The petition contains the first estimate of total acreage of piñon-juniper habitat currently treated by the Bureau of Land Management and the US Forest Service in states with pinyon jay populations. The estimate “suggests extensive loss of suitable pinyon jay habitat on federal lands,” with over 440,000 acres impacted, according to the petition.
Bird said that’s why listing the pinyon jay as endangered is critical: “It would require them to take a really hard look at what the impacts are to the bird” and consult with the Fish and Wildlife Service before carrying out treatments in pinyon jay habitat. Johnson agreed, saying that listing the pinyon jay as endangered would have a “huge impact” because agencies would be required to alter their management plans.
Throughout history, Indigenous peoples across the West have foraged for piñon nuts and relied on them as a critical food supply during the winter and lean years. When the Spanish arrived in the Southwest in the 1500s, they also began gathering the oily, protein-rich seeds. The long tradition of families harvesting piñon nuts continues in many communities today. Yet threats to piñon forests endanger these cultural practices.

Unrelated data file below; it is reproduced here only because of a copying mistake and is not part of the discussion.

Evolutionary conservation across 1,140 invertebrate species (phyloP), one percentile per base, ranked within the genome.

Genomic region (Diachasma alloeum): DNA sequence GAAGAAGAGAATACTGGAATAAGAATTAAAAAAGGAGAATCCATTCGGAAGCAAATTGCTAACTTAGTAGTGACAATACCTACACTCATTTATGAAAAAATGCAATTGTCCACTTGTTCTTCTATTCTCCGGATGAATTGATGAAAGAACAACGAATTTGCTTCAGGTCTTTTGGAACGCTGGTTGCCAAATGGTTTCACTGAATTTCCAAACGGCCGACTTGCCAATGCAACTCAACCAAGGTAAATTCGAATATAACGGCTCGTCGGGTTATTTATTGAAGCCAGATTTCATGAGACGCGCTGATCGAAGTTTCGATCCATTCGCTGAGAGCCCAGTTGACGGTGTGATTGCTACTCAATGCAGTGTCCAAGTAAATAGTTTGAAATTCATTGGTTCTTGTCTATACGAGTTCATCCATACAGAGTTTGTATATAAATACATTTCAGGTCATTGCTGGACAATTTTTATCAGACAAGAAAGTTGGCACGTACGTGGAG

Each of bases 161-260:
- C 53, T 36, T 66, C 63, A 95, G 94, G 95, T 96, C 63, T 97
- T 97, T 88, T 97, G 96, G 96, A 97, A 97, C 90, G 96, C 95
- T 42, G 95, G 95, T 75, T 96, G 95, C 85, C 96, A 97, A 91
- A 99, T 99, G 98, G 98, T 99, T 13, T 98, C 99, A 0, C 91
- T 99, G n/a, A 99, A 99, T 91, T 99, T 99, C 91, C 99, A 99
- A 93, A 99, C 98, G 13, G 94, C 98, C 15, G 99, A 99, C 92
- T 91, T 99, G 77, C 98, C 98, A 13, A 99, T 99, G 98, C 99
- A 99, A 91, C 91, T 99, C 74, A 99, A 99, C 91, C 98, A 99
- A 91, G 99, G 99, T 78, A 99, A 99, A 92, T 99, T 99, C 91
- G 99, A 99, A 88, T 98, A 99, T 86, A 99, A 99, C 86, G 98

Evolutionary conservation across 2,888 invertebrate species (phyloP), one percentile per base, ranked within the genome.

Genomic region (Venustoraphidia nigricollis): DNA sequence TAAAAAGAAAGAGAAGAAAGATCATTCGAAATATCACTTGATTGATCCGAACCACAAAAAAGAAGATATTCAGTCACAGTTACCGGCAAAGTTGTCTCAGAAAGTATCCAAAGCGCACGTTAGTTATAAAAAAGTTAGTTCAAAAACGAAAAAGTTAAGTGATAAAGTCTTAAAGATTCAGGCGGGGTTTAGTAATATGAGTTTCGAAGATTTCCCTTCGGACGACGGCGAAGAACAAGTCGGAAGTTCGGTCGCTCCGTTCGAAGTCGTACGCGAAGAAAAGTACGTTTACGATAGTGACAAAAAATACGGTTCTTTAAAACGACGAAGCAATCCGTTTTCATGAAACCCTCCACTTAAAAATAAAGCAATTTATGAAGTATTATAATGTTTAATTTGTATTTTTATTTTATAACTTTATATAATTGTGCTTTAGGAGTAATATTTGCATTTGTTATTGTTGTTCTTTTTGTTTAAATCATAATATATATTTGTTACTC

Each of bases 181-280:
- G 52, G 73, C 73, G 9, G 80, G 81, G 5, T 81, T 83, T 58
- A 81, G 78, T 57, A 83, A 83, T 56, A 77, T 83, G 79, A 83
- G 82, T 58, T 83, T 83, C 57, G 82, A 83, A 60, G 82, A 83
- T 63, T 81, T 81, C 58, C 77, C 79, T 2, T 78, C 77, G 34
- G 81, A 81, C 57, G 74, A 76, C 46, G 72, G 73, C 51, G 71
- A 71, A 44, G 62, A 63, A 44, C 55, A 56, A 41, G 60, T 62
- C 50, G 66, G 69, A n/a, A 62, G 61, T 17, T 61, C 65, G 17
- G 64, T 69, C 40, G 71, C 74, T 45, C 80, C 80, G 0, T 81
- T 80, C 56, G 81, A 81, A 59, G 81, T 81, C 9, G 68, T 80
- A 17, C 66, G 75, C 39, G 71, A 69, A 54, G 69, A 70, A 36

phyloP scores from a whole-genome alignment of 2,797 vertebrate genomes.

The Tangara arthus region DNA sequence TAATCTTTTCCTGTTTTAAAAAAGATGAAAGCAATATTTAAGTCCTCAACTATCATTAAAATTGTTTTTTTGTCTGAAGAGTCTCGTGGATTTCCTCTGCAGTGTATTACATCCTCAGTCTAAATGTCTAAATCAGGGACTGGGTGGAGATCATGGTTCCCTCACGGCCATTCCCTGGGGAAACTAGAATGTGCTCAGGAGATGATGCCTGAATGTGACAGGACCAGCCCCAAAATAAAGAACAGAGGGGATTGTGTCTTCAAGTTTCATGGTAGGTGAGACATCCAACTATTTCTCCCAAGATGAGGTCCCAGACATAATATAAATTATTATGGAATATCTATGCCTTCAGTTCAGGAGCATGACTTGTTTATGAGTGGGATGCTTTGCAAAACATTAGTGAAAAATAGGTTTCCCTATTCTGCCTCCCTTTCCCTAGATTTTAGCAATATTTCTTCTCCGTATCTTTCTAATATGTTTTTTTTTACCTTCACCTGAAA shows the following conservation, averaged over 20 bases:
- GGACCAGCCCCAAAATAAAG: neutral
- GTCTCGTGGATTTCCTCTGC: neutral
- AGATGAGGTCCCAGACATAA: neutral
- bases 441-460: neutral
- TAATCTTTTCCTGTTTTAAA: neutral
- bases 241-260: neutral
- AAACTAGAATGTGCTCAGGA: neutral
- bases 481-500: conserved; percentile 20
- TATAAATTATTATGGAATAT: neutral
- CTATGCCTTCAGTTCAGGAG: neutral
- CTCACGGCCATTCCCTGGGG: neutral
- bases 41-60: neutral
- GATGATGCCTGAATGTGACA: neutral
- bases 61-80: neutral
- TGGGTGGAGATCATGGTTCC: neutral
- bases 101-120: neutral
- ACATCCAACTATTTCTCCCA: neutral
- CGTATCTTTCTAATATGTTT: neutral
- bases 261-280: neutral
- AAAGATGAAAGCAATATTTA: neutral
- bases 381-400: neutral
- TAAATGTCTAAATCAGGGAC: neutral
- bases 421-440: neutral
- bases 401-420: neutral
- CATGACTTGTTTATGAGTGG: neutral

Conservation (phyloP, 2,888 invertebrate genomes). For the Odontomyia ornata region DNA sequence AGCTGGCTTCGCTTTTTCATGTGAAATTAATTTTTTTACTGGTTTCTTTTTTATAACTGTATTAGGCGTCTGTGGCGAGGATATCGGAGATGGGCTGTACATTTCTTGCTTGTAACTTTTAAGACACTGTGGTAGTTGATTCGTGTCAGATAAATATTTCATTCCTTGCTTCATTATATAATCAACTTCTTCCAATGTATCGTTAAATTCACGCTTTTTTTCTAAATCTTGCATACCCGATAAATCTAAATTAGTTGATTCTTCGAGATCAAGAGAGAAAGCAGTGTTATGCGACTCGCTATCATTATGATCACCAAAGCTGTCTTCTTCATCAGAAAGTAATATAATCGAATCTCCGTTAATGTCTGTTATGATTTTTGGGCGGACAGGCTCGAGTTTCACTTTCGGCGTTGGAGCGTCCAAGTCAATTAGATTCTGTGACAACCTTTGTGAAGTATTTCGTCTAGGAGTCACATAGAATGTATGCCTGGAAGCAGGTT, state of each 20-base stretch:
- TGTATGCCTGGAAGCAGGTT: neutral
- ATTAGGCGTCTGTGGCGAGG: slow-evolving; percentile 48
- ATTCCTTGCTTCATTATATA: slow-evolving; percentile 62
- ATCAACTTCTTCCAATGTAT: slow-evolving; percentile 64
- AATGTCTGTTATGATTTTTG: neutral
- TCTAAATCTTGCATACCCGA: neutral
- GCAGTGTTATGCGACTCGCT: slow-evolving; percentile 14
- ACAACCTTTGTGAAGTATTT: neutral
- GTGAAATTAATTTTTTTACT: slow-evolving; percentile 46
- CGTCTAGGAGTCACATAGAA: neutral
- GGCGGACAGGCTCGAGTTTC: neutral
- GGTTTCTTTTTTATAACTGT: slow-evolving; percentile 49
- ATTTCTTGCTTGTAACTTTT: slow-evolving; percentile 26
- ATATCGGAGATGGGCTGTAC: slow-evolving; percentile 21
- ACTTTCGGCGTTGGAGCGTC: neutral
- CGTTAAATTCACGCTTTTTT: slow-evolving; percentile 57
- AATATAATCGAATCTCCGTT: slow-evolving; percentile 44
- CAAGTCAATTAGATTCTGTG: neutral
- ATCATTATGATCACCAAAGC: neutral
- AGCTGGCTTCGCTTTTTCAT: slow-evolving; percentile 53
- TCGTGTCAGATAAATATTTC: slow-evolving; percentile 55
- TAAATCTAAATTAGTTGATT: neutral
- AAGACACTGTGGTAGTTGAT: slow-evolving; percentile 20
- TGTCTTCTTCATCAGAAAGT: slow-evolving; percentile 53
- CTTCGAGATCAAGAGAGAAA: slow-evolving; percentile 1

“I’ve been picking piñon since I could walk,” said Raymond Sisneros, a retired horticulture teacher who farms outside the town of Cuba and traces his family line to the first Spanish settlers.
If the pines near their home weren’t producing, his family would drive to another site. His grandfather taught him how to harvest the nuts, and he sold them door-to-door in the nearby town. Piñon wasn’t a treat, he said, but a “way of life,” a source of both food and revenue. Now it’s rare to find New Mexico piñon for sale.
The last time Sisneros had a big crop near his home was four years ago, and family members traveled from as far away as Tennessee and California to gather piñon. But those traditions may be coming to an end. “I’m scared because our piñon forest is going,” he said. The large trees that once produced over a hundred pounds of piñon nuts are dying because of drought, he said.
Val Panteah, governor of Zuni Pueblo in northwestern New Mexico, said many tribal members gather piñon in the late fall. He remembers harvesting piñons with his family as a teenager, climbing into trees and shaking the branches so the nuts would fall onto a bedsheet on the ground.
Panteah has observed changes in piñon crops over the years. “When I was really young, it seemed like it was every year” or every other year for a big piñon crop, he said, “but now, it feels like every four years.”
The jays may offer the best hope of resilience for piñon-juniper forests. They’re “the only species that is capable of moving a woodland uphill if there’s been a fire,” Johnson says, “or replanting an area that’s been burned or decimated by insects or drought” by ferrying seeds away from the degraded area.
Yet these species’ intimate interconnection also leads to what Johnson calls a vicious cycle. If the bird is lost, the woodlands can’t be replanted.
If the woodland isn’t replanted, the bird populations decline.
For the tree, for the bird, and for the people, she said, “it would just be tragic for us to lose these woodlands.”